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Shot at Dawn Execution site

Listed under Military History in Belgium.

Photo of Shot at Dawn Execution site
Photo by flickr user DerbyDog1
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Poperinge wasn't on the front line, it was a military camp where men were 'rested' and hospitalised near the front before going back to fight, but this is where many of the 73 Ypres Salient military executions took place during the Great War, because it was here that many men proclaimed their inability to go back into the firing line.  It's hard to imagine not being scared under those kinds of conditions, and while some of the men may have been rightly proclaimed cowards, some of them were probably just so shell shocked they didn't know what they were doing any more.  

This courtyard was where the executions took place.  The post in place was only used the once, for the final execution on the 19th of May 1919.  The night before, after the men were given their final orders by General Haig, they were taken to one of these cells where they were kept overnight with a chaplain.  Two of the cells where they condemned men spent their final hours have been restored to the way they were during the war, complete with lavatory bucket, a few planks to sleep on and a view of the courtyard where the executions took place.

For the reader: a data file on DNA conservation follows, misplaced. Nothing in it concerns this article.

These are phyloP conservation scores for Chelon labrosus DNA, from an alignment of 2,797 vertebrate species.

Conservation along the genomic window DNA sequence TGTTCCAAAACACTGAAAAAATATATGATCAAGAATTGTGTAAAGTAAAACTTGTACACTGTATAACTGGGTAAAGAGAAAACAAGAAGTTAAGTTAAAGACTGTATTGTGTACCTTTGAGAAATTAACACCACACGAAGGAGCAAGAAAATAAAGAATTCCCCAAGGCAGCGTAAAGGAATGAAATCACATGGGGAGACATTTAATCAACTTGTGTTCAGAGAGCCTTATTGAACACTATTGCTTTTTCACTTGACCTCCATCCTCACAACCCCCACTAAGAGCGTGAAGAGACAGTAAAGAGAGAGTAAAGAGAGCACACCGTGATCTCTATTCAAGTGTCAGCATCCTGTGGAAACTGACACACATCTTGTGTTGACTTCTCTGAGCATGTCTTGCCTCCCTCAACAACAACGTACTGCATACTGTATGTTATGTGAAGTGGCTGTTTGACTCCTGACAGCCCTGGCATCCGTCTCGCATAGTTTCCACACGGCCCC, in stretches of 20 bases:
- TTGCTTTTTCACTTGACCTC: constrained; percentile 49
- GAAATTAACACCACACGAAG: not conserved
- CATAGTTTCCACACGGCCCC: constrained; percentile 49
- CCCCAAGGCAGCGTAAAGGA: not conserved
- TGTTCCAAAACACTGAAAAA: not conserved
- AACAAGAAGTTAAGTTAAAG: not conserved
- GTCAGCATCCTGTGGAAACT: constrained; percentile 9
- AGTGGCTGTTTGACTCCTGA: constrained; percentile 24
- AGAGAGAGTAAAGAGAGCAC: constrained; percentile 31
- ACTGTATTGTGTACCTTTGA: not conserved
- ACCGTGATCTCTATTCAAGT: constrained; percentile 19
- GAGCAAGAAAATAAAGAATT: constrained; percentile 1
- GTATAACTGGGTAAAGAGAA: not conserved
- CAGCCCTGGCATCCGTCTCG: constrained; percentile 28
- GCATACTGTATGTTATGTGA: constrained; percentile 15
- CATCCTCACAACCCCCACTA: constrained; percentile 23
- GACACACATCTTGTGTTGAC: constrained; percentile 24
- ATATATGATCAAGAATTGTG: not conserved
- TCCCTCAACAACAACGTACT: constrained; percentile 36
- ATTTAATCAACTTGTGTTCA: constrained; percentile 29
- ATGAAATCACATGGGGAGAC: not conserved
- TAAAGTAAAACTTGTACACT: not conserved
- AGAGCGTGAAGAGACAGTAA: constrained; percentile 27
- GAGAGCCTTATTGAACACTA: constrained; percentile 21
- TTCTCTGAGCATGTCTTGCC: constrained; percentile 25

The 16 men who stayed in these cells were then buried in Poperinge New Military Cemetery.  

 

Written by  Toby Bright.

Comments, reviews and questions by other travellers

It would be appropriate if you point out that the photo does not represent the site to which your narrative refers. The site in the photo is in the UK, as you well know.

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